This is from a brochure by the City around the time the estate was completed.
The Barbican Y … I’m sorry, I mean Blake Tower. (We long-standing residents will always know it as the Barbican YMCA.) But as I was saying, Blake Tower contains 74 flats created in 2015-6 by Redrow Homes.
But for decades as the local YMCA its rooms were home to students and visitors, and it contained 218 bedrooms. Like the rest of the Barbican Estate, the site and is owned by the City of London. The City built the Barbican YMCA building at 2 Fann Street between 1965-71 when they constructed the Barbican Estate, and they leased it rent-free to the YMCA. The YMCA building was part of Phase IV of the City’s building programme for the Barbican site. The contractor was Myton Limited, a subsidiary of Taylor Woodrow.
The building was designed by Chamberlin, Powell & Bon, who designed both the Barbican Estate and the earlier Golden Lane Estate on the other side of Fann Street. The YMCA Building was (so it is said) designed to unite architecturally the Barbican Estate with the Golden Lane Estate, which features a tower of the same height (Great Arthur House).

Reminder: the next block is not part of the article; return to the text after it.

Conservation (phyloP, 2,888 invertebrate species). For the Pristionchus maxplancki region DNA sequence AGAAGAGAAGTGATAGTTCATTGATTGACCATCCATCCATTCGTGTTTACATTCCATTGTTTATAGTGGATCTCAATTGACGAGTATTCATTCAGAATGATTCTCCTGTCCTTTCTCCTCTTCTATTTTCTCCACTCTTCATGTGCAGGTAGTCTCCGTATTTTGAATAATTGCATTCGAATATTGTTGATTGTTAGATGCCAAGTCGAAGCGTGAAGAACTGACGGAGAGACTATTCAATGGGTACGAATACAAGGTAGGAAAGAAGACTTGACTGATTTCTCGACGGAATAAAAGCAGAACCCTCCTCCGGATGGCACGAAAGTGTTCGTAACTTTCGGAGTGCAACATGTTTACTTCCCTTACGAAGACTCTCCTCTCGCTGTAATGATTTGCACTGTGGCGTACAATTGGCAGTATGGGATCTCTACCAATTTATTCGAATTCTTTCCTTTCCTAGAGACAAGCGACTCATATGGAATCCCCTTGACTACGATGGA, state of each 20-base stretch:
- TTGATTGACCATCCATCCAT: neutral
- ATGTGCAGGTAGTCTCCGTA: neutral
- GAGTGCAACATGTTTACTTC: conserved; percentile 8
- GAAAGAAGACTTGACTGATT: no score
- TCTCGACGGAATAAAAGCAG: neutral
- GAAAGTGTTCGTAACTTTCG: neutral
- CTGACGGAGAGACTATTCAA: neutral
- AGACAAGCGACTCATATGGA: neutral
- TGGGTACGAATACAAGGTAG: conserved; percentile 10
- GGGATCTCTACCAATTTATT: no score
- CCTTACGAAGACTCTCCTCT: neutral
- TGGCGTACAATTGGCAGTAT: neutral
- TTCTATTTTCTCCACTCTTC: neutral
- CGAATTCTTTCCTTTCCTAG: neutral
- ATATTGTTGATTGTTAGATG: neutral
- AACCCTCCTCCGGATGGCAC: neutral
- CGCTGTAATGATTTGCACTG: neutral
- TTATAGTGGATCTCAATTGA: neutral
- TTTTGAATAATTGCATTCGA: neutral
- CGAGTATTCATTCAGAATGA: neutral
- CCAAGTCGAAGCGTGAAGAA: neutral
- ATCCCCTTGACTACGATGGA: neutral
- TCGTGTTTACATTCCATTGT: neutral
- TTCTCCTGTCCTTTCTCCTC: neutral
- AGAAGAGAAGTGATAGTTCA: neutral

The building is concrete-framed and the surface of the concrete was pick and bush hammered (a distinctive feature of the Barbican Estate). The windows are made of steel and painted black. Room windows are slightly inset with central pivots. The north side and stairs have a continuous glazing band which is also set back slightly.
The ground floor of the Barbican YMCA building contained the reception area and a communal lounge. Floors 1-2 were used as a gymnasium and dance studios with associated changing facilities. The lower ground level contained a large canteen and kitchen areas. Below that the basement provided storage and meeting rooms.
Floors 3-10 contained bedrooms for men. Floor 11 contained staff bedrooms. Floors 12-15 contained bedrooms for women. Floor 16 was a penthouse flat for the warden. In the quaint City of the 1970s, eight floors of rooms for men were separated from four floors of rooms for girls by a single floor of staff flats – no doubt with a thin blue line of ex-prison warders manning the stairwells late at night.
When the lease came to an end the YMCA found other premises more suitable for their modern needs.